Making “Check Last CHECKDB Date” A LOT Easier

One of the most important duties of a DBA is to ensure that CHECKDB is run frequently to ensure that the database is both logically and physically correct. So when inheriting an instance of SQL, it’s usually a good idea to check when the last CHECKDB was last run. And ironically enough, it is actually quite difficult to get this information quickly, especially if you have a lot of databases that you need to check. The obvious way is to run DBCC DBINFO against the specific database. This returns more than just the last time CHECKDB was run, and it is not especially clear which row returned tells us the last CHECKDB (FYI the Field is “dbi_dbccLastKnownGood”.)
So, as is always the case in these situations, I decided to create a script that will return the last time CHECKDB was run against each database.

DECLARE @dbName SYSNAME
DECLARE @SQL NVARCHAR(64)

CREATE TABLE #DBINFO (
	Db SYSNAME NULL
	,ParentObj NVARCHAR(60)
	,Obj NVARCHAR(60)
	,Field NVARCHAR(128)
	,Value NVARCHAR(128)
	)

DECLARE cur CURSOR
FOR
SELECT d.NAME
FROM sys.databases d

OPEN cur

FETCH NEXT
FROM cur
INTO @dbName

WHILE @@FETCH_STATUS = 0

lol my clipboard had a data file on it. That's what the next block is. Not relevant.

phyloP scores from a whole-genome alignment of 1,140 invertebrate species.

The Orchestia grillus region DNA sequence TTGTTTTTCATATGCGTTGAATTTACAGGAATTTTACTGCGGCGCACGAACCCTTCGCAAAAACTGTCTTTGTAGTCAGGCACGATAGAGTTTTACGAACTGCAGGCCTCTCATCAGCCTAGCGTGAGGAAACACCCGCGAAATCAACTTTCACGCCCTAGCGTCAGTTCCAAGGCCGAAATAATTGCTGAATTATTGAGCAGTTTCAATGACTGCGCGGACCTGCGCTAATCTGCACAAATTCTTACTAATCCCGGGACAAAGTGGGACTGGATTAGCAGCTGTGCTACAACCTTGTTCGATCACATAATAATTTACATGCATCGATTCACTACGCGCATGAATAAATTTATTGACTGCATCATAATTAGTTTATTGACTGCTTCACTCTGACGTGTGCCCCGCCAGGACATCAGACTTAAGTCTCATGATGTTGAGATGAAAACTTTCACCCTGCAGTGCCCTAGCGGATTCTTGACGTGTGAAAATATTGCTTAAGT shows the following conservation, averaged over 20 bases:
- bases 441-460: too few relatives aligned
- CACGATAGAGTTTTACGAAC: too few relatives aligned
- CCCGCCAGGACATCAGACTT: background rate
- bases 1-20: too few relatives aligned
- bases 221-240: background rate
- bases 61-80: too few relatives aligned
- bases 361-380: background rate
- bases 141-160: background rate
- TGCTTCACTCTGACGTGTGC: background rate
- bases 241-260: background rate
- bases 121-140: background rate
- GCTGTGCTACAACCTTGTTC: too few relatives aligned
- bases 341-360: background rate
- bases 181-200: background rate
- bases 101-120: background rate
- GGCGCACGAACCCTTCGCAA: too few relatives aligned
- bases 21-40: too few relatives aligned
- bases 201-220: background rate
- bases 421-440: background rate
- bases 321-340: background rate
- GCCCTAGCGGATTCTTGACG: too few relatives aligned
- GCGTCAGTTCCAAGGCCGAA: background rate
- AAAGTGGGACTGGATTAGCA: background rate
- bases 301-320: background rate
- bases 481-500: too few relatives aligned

BEGIN
	SET @SQL = 'DBCC DBINFO([' + @dbName + ']) WITH TABLERESULTS'

	SELECT @dbName

	INSERT INTO #DBINFO (
		ParentObj
		,Obj
		,Field
		,Value
		)
	EXEC (@SQL)

	UPDATE #DBINFO
	SET Db = @dbName
	WHERE db IS NULL

	FETCH NEXT
	FROM cur
	INTO @dbName
END

CLOSE cur;

DEALLOCATE cur;

--DROP TABLE #DBINFO
SELECT *
FROM #DBINFO
WHERE field LIKE '%lastknow%'


This is a useful query within itself, however you may want to automate monitoring the CHECKDB dates. The script below will check for any databases that have not had CHECKDB run against them.


SELECT dbi.Value
FROM #dbinfo dbi
WHERE field LIKE '%lastknow%'
	AND (
		CASE 
			WHEN isDate(dbi.value) = 1
				THEN CAST(dbi.Value AS DATETIME2(3))
			END
		) < DATEADD(DAY, - 7, GETDATE())


You could possibly add this as a step to a job that runs CHECKDB to monitor for any databases added without you being aware of them. Then you could be alerted via setting up “sp_send_mail”, but if you’ve configured jobs to send emails to operators upon failure you could just configure a RAISERROR if the @@ROWCOUNT of the query returns greater than 0. This will cause the job to fail, which is intended. A sample of the latter option is below.

SELECT dbi.Value
FROM #dbinfo dbi
WHERE field LIKE '%lastknow%'
	AND (
		CASE 
			WHEN isDate(dbi.value) = 1
				THEN CAST(dbi.Value AS DATETIME2(3))
			END
		) < DATEADD(DAY, - 7, GETDATE()) IF @@ROWCOUNT > 0
	RAISERROR (
			'Databases on server not checked using CHECKDB in past 7 days' -- message text
			,16 -- severity
			,1 -- state
			)

I’m a much bigger fan of Redgate Monitor than configuring email alerts as it does not clog inboxes, but this alert won’t bark at you like Homer Simpson “Everything’s OK” alarm.

Happy Scripting!

Author: Richie Lee

Full time computer guy, part time runner. Full time Dad, part time blogger. Knows a thing or two about Pokémon. Knows too much about SQL Agent. Writer of fractured sentences. Maker of the best damn macaroni cheese you've ever tasted.

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